“When I was [playing] at Miami of Ohio, there was this speaker who played in the NFL and he just gave me a fact. He used to always tell me and it stuck in my head that ‘only two percent of all college football players make it to the NFL, so you better have a backup plan,’” Linwood Barnes, the first-year head coach of the CHS varsity football team, said.
Barnes was introduced to the sport of football at a young age. In 1977, when Barnes was only two years old, the Oakland Raiders drafted his uncle in the 5th round of the NFL draft.
Already living in California, Barnes moved to Oakland after his uncle entered the league.
Growing up, Barnes was around football and the Raider’s organization. Additionally, Barnes had four other uncles who all were very passionate about the game. Their passion helped teach Barnes at a very young age to love the game.
For his senior year of high school, his coaches asked him to play quarterback for the 1992 season. Because Barnes had grown up primarily playing only wide-receiver, he was hesitant to play quarterback during his last season of high school football. However, he decided to please his coaches and go for it. As quarterback, Barnes led his team to the California State Championship where they became state champions for the 1992 season.
Winning the state championship allowed Barnes to cap off a great high school football career with a fairytale ending.
While in high school, several colleges recruited Barnes for football. Miami University, Western Michigan and Bowling Green were just some of the schools interested in Barnes.
However, Barnes decided to play at Grossmont Junior College in California.
During one of Barnes’ games in California at Grossmont, Sean Payton, then offensive coordinator at Miami University and now current head coach of the New Orlean Saints came to scout Barnes.
“I remember it like yesterday, I was catching punts and I didn’t know who it was. I had a pretty good game and as soon as after the game he came to me. He said that he liked me and he offered me a scholarship right there,” Barnes said.
Thrilled about this opportunity, Barnes decided to transfer to Miami University to play football. After two years at Miami, Barnes transferred again. This time to Southern Illinois University Carbondale which is where he ended his college football career.
After playing college, Barnes tried out for the River City Renegades, a team in an arena football league in the St. Louis area, and ended up making the team.
In 2002, after one year, he stopped playing for the Renegades because the situation was not working financially.
“I wasn’t making any money. We were just doing it for the love of football,” Barnes said. “Trying to live the dream and still hold on to the dream when once you get to that point, you realize that it is over with and time to start making money.”
The speaker at Miami University had always told Barnes that everyone better have a backup plan. Barnes’ backup plan was coaching and teaching.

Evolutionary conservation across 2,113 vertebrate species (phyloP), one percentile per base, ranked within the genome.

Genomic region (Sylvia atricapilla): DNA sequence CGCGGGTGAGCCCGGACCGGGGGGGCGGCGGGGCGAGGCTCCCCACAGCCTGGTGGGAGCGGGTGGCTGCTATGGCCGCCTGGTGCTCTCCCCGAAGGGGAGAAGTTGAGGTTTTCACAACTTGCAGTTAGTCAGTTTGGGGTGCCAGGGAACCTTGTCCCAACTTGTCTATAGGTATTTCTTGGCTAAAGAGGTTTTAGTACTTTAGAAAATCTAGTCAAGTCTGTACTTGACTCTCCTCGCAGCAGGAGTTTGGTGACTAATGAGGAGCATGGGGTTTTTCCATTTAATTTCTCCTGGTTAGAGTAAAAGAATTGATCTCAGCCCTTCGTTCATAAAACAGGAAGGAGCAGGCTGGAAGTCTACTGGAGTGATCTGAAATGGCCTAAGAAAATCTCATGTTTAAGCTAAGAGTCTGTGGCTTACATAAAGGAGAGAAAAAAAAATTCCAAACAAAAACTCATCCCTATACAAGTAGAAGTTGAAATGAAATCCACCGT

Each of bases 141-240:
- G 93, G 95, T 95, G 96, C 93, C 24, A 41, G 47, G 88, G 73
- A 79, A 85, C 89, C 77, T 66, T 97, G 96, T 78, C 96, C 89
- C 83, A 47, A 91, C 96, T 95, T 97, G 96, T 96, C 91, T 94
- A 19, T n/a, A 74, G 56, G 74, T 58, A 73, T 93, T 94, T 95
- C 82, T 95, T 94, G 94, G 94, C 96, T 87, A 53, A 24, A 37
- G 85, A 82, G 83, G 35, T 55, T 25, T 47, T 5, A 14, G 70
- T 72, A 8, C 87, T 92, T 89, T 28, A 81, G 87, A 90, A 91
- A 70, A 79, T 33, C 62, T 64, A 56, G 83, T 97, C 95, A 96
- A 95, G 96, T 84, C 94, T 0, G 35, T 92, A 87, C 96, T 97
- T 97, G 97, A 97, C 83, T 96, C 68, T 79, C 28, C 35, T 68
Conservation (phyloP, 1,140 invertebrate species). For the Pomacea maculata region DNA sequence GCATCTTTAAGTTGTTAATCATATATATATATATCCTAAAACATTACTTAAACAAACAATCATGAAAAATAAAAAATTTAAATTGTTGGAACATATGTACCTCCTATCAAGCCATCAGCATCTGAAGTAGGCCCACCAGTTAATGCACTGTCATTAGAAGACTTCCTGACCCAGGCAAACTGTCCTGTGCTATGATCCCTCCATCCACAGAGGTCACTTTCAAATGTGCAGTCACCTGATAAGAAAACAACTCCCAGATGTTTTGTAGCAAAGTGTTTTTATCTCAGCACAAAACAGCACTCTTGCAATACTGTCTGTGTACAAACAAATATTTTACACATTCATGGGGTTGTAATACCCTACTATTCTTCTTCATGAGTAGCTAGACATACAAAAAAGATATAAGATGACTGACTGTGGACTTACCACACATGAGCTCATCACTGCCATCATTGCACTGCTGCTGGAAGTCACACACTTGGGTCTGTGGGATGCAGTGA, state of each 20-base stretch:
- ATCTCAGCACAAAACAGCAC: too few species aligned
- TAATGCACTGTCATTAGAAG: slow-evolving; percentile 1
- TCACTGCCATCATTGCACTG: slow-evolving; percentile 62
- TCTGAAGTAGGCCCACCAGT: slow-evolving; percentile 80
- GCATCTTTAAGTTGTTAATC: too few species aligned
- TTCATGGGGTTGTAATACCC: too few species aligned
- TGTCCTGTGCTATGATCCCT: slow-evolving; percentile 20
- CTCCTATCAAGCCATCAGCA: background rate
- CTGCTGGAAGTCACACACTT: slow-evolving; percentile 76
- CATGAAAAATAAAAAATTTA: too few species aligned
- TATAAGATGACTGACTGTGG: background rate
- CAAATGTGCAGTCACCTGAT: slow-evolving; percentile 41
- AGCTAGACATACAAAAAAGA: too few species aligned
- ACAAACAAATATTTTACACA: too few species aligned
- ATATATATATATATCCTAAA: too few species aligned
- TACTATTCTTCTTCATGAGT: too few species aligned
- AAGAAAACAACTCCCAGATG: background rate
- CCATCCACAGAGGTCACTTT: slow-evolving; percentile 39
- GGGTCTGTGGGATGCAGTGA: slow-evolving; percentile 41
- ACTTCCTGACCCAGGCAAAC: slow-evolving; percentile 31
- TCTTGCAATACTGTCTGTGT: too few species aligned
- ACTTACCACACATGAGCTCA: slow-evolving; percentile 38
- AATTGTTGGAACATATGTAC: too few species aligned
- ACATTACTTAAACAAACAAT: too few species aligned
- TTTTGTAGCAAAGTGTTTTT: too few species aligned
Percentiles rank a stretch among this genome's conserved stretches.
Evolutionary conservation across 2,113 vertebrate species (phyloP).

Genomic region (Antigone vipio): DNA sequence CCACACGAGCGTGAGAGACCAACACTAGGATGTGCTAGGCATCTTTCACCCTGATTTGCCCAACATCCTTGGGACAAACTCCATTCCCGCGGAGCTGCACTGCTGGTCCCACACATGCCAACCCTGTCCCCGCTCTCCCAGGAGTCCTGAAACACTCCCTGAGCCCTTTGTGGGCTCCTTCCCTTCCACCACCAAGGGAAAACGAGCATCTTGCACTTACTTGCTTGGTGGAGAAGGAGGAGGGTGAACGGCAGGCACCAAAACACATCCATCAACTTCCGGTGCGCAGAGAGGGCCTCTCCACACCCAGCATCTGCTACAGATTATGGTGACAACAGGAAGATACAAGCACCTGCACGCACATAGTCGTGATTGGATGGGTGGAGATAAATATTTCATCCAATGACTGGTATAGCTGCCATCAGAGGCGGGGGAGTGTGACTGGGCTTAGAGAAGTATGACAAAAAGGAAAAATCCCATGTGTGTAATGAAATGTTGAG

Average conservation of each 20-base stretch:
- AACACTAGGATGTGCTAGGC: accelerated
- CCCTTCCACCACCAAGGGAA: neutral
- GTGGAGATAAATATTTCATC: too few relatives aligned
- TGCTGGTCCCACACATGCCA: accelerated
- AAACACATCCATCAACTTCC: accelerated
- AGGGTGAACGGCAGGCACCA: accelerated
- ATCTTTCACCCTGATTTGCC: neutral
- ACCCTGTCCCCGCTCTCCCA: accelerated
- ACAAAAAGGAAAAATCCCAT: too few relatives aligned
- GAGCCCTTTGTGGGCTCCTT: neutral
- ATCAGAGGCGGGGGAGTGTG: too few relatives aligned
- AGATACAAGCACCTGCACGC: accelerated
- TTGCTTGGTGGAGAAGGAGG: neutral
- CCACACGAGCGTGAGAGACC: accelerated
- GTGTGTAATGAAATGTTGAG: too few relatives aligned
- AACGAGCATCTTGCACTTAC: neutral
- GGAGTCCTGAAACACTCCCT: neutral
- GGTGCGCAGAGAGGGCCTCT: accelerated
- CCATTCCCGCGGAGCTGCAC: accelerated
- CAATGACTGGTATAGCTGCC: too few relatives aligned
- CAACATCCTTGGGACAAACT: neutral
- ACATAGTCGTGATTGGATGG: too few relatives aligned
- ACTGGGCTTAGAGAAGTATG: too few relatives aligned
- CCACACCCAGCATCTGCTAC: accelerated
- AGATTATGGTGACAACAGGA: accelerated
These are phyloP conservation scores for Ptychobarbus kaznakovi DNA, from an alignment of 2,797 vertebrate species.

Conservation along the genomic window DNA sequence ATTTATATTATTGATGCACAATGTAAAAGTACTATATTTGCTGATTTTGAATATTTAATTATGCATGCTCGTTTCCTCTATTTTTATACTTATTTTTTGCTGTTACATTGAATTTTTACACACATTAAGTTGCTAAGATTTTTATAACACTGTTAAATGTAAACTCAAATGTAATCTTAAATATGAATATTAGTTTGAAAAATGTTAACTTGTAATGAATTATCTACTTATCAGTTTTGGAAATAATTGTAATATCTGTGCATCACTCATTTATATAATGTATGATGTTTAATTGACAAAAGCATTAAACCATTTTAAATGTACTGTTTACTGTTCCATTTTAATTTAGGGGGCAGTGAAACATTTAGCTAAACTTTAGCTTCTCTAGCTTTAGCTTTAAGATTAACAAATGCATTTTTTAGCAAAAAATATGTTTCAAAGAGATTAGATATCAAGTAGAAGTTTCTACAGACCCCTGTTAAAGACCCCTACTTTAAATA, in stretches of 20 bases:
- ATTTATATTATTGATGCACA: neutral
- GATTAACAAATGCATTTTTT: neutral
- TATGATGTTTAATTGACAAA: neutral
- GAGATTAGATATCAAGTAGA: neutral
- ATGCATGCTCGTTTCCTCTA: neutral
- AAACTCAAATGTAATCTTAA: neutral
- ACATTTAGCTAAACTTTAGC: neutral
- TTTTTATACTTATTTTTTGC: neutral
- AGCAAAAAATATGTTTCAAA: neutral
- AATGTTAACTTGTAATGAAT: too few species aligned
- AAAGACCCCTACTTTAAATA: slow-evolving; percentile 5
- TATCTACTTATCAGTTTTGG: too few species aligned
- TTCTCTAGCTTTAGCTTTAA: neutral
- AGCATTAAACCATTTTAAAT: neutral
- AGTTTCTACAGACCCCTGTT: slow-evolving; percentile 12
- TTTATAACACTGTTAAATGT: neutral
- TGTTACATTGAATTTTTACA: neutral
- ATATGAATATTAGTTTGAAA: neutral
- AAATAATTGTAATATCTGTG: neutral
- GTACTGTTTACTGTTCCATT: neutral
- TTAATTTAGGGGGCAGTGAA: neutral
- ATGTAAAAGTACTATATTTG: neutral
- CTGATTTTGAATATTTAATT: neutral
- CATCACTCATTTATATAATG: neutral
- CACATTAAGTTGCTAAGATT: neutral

“I love teaching. The biggest part about football is you need to learn how to be an educator. Teaching helps me motivate the kids. My first love was always teaching,” Barnes said. “My favorite teacher was a history teacher, and I always told myself that I wanted to be a teacher.”
After retiring from the Renegades, Barnes began teaching and coaching in 2002. Currently, he teaches Government and AP Government along with other history classes at Hazelwood East High School. At Hazelwood East, Barnes is also part of a mentoring program that assists student-athletes who are struggling with their grades or in various other ways. Additionally, he is also a Girls’ Track and Field coach at Hazelwood East. However, as he wants to dedicate most of his time to Clayton football, he plans for this year to be his last as a track coach.
Prior to becoming the head coach at CHS, Barnes has had the titles of coordinator and assistant coach at McCluer and Hazelwood East High School. In 2008, as assistant coach, Barnes and the Hazelwood East varsity football team won the state championship.
As head coach, Barnes has various goals for the team.
“I want to teach my players what it means to be good football players and good samaritans. I want my players to become better people in general. Discipline, being on time, and making sure they got their school work done. Understanding what it means to be a student then athlete. Because they’re student athletes and student comes first,” Barnes said.
With regards to Barnes’ goals, he wants his players to learn valuable life lessons through football, which assists in the players becoming better players on and off the field.
“He always talks about never giving up and to always get the fight. He always tries to connect football to life,” junior Nate Slaughter, a player on the varsity football team, said.
As Barnes looks into the future, he plans to remain the head coach at Clayton for many years. He hopes that in one of the years to come, he will be able to lead Clayton to a state championship.
“Part of me feels like this head coaching job at Clayton was meant to be. One of my old roommates, who passed away, actually went to Clayton,” Barnes said. “It almost feels like I have been put in the right place trying as I try to change the [football] program.”